Quotable observations on issues high and low . . . .
Ultimate newsman Bob Woodward, on the leak about Valerie Plame (wife of Joseph Wilson) and the investigation into it by prosecutor Patrick Fitzgerald: "Remember. The investigation and the allegations that people have printed about this story are that there's some vast conspiracy to slime Joe Wilson and his wife, really attack him in an ugly way that is outside the boundaries of political hardball. The evidence I had firsthand - a small piece of the puzzle, I acknowledge - is that that was not the case."
Bill Boettge, president of the National Shoe Retailers Association, on the soaring sales of women's shoes: "Women love footwear, and they use it for a psychological boost. It's almost like they're saying, 'The hell with everything else, I'm going out and give myself a lift. Enough of this war, and gas prices, and worries about terrorism and hurricanes.'"
Wall Street Journal reporters Jacob Hale Russell and Jess McCuan: "While the causes and implications of climate change are hugely divisive issues, few dispute that the world on average has been getting warmer - the 10 warmest years on record have all occurred since 1990. (And 2005) was the second-warmest globally since accurate thermometer readings began around 1880, according to the National Oceanic and Atmospheric Administration."
Joanne Corzine, former wife of Democratic Sen. Jon Corzine, on his (successful) candidacy for governor of New Jersey: "Jon did let his family down and he'll probably let New Jersey down, too."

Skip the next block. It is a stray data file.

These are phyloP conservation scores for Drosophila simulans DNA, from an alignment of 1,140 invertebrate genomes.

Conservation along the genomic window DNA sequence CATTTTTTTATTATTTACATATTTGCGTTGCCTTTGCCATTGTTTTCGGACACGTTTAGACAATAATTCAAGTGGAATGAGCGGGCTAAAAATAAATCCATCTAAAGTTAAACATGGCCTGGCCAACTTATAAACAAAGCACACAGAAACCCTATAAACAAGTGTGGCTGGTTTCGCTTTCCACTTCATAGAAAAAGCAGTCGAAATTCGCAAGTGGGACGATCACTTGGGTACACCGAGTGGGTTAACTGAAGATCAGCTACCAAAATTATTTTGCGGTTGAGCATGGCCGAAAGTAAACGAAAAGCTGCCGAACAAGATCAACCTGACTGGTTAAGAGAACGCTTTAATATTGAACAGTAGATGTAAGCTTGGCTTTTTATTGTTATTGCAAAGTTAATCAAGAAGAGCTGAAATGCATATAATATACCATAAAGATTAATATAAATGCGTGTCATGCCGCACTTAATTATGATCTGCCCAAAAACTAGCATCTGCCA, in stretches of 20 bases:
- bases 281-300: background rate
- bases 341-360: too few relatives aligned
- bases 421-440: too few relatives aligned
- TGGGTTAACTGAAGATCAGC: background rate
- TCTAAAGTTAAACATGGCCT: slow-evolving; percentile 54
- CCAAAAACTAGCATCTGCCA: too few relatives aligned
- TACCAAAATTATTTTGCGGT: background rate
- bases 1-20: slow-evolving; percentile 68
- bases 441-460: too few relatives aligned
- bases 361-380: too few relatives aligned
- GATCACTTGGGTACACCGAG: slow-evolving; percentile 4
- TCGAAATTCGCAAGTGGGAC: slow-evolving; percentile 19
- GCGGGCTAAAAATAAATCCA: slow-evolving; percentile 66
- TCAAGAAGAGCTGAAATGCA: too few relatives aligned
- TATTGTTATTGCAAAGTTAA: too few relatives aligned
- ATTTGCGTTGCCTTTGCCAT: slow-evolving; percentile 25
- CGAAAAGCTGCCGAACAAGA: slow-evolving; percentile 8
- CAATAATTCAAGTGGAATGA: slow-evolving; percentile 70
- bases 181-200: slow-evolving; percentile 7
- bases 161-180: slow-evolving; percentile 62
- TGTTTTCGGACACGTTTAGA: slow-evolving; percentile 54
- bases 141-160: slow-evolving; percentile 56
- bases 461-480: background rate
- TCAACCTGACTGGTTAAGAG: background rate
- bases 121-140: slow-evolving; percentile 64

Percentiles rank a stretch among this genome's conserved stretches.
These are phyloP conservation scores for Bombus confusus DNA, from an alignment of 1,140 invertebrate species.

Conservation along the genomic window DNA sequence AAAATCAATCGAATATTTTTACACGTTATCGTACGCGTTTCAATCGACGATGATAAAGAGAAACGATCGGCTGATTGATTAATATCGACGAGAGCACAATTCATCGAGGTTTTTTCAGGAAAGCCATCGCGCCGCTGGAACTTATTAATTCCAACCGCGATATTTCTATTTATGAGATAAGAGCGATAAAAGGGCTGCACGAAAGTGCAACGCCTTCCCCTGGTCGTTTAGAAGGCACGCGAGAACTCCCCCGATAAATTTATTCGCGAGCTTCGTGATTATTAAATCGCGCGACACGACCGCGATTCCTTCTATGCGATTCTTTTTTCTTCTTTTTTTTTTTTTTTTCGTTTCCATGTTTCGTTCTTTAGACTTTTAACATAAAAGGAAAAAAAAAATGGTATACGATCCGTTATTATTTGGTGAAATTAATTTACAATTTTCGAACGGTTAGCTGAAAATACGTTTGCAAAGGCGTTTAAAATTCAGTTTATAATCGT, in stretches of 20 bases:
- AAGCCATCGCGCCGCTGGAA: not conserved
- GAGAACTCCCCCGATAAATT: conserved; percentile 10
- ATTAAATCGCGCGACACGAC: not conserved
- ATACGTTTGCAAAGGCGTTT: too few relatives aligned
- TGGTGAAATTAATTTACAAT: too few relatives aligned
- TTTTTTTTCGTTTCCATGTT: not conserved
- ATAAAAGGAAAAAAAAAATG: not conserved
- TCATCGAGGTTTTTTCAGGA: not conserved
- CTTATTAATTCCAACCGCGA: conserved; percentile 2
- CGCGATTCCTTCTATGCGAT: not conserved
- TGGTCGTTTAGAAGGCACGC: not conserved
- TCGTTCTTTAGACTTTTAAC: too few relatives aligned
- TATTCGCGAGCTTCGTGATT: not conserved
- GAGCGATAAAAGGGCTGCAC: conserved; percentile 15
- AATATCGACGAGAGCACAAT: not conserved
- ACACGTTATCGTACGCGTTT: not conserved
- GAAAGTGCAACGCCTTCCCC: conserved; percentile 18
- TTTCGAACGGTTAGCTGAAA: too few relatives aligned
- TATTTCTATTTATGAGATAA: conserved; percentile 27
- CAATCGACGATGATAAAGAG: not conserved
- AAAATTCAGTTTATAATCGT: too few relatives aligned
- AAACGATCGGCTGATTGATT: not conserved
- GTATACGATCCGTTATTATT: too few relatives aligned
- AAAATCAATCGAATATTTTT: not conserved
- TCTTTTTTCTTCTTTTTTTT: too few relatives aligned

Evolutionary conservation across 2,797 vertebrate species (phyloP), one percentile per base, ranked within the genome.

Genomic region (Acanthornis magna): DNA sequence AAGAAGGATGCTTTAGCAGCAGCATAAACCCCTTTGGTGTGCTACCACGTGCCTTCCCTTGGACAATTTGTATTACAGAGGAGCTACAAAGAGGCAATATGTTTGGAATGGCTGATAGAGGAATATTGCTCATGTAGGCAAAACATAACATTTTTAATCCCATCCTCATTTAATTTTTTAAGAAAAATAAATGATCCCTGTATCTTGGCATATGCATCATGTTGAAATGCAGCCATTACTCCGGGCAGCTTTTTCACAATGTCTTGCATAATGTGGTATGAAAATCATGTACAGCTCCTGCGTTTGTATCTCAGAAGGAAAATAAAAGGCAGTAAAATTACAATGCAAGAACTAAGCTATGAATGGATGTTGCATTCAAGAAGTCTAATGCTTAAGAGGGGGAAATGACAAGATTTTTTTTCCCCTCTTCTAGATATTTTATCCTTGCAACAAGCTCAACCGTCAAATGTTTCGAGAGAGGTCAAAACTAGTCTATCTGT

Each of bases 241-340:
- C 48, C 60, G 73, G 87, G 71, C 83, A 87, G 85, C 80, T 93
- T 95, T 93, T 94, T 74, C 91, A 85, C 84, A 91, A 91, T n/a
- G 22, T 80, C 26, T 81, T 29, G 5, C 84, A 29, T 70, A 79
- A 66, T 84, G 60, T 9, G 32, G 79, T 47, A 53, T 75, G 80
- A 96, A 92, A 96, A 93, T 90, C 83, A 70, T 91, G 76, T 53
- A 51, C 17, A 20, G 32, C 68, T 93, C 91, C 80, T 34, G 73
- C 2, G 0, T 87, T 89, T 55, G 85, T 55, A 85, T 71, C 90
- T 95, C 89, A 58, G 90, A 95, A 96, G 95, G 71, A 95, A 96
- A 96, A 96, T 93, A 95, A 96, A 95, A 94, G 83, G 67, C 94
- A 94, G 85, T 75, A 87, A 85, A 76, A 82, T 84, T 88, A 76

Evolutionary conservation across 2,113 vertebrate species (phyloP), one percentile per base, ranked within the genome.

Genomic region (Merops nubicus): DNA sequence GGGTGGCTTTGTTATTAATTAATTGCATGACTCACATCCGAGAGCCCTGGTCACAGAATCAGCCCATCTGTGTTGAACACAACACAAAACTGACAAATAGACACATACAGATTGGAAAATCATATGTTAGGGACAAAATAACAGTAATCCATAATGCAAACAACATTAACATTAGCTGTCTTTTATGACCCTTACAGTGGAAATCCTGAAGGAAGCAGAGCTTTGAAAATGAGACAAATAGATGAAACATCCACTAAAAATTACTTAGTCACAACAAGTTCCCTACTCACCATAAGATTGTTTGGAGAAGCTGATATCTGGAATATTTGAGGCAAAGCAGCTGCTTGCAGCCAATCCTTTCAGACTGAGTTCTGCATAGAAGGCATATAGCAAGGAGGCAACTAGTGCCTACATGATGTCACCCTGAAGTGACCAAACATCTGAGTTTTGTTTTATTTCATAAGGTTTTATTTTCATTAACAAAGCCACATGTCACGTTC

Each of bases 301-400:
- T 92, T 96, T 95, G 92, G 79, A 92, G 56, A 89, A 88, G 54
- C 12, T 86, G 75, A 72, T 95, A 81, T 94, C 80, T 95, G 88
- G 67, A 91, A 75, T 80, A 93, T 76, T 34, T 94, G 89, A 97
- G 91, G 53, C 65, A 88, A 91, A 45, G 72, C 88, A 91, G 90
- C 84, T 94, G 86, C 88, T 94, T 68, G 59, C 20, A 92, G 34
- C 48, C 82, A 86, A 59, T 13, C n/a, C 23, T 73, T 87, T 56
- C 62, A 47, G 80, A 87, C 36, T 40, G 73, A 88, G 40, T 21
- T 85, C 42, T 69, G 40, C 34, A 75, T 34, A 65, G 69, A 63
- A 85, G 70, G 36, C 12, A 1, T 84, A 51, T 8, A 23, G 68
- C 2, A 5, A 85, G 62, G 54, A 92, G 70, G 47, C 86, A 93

Republican Michael Steele, Maryland's first Republican lieutenant governor - in 2002, on why the state's Democratic establishment, including Democratic African-Americans, are so vehemently hostile to him and his candidacy for the U.S. Senate: "You know why I annoy them? I annoy them because I'm an independent-thinking black man who has not bought into their lies and rhetoric."
Bill Clinton, violating the unwritten rule that former presidents do not criticize their incumbent successors, particularly on matters of war and foreign policy, on President Bush's enterprise to remove Saddam Hussein and establish a democracy in Iraq: "It was a big mistake. The American government made several errors . . . one of which was how easy it would be to get rid of Saddam and how hard it would be to unite the country."
Ross Mackenzie lives with his wife and Labrador retriever in the woods west of Richmond, Virginia. They have two grown sons, both Naval officers.
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